Oshawa plant’s future at stake in Canada auto talks

Melissa Burden
The Detroit News

Oshawa, Ontario — As contract negotiations between Canada’s autoworkers union and Detroit automakers officially begin this week, employees at General Motors Co.’s Oshawa Assembly Plant will be looking for assurances that the vast and underused manufacturing facility will continue turning out cars.

Unifor Local 222 President Colin James says members fear the Oshawa plant may close.

The 2,400 hourly workers at this sprawling 5.1-million-square-foot facility just east of Toronto are uncertain if they have a future here. Analysts say the plant is at risk of closure, and GM has said for two years it needs to know labor costs before making decisions about new vehicles or investments at Oshawa Assembly.

Because the stakes are so high at Oshawa, union contract negotiations are likely to be contentious. Uncertainty about plans for Ford Motor Co.’s engine plant in Windsor and for Fiat Chrysler Automobiles NV’s assembly plant in Brampton bring additional levels of tension to the labor talks.

Workers ‘live scared’ as GM mulls Oshawa plant future

Last year, Oshawa Assembly lost its third shift and about 1,000 jobs when GM moved production of its sixth-generation Chevrolet Camaro to Lansing. Production of the Chevrolet Impala Limited, a fleet vehicle, ended about a month ago. That left only the Impala, Buick Regal and Cadillac XTS cars on the plant’s Flex Line in two shifts.

GM has said it will end production of the Chevrolet Equinox crossover next year on the plant’s one-shift Consolidated Line — a line that employs 750 and has been on life support and has gotten reprieves several times since 2008.

The union believes the XTS will be the last vehicle produced at the plant through the 2019 model year. It believes GM will move production of at least one of the vehicles to Mexico or China.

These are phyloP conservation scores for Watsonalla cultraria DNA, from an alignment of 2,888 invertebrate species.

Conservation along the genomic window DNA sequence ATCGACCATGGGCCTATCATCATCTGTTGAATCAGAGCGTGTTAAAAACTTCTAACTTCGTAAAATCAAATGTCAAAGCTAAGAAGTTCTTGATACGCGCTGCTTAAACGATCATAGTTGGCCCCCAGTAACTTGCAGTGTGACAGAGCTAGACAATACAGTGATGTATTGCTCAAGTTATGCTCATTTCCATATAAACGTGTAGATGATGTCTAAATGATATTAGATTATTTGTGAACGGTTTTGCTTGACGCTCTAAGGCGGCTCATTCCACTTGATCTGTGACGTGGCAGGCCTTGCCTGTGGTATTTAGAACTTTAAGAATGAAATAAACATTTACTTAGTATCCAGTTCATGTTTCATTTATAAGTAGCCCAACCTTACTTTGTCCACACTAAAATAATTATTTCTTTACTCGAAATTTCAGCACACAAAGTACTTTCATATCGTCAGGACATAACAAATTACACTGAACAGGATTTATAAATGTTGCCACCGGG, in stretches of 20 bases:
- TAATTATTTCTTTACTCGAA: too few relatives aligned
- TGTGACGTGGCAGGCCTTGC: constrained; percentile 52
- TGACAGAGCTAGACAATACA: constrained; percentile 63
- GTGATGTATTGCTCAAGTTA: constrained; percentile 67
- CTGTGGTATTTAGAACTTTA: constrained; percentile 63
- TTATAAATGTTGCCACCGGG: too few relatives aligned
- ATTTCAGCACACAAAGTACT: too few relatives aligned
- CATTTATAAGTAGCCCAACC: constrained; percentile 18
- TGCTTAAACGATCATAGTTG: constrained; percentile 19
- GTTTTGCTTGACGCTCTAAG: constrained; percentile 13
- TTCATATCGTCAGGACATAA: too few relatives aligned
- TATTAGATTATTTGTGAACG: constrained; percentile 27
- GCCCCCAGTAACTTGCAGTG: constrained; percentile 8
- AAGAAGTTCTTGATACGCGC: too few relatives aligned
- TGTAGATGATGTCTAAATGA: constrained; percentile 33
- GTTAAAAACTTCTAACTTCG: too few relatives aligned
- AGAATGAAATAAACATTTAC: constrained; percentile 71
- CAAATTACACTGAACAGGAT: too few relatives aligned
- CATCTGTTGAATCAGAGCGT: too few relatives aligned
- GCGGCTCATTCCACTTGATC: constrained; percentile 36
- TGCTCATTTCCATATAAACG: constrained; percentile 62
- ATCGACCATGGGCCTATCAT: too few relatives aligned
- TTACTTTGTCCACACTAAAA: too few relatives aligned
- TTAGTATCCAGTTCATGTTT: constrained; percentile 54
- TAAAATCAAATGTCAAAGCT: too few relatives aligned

“The company in the past have had feasibility studies or launch teams if we are going to get product. This year, there’s no feasibility studies going on, no launch teams,” said Colin James, president of Unifor Local 222 which represents hourly workers at the Oshawa plant and many of the plant’s suppliers. Unifor is the labor union created in 2013 by the merger of the Canadian Auto Workers and the Communications, Energy and Paperworkers unions.

“Of course, it’s led to a lot of our members in the plant asking questions,” James said. “There’s uncertainty: ‘Why is there no launch team?’ ‘Are they planning on closing the facility?’ General Motors is basically not answering that question.”

Unifor officials have their opening handshakes with GM negotiators Wednesday in Toronto. Bargaining with Ford and Fiat Chrysler officially begins Thursday. Four-year contracts with the automakers expire at 11:59 p.m. Sept. 19.

About 3,860 GM hourly employees in Canada would be covered under that contract, including those who work at St. Catharines Propulsion and Woodstock Parts Distribution Center. There are 6,400 hourly workers at Ford plants in Canada, and about 9,400 at Fiat Chrysler plants.

Jim Wheeler is among Oshawa plant workers displaying their concerns about the future on shirts.

‘GM Oshawa Matters’

The union and community along the Lake Ontario shoreline east of Toronto have ramped up support for the plant with the “GM Oshawa Matters” campaign. The plant built more than 262,000 vehicles last year and could stimulate more than 30,000 other jobs in the economy, the union says.

Workers wear buttons declaring “Built in Oshawa Matters.” A thousand workers have purchased T-shirts warning “No Product? No Contract!” and “If Provoked, We Will Strike.” Some have held signs over bridges to let the community know what’s a stake during the next month as the union works to secure new vehicles for the plant. About 7,000 have emailed messages of support to key government officials.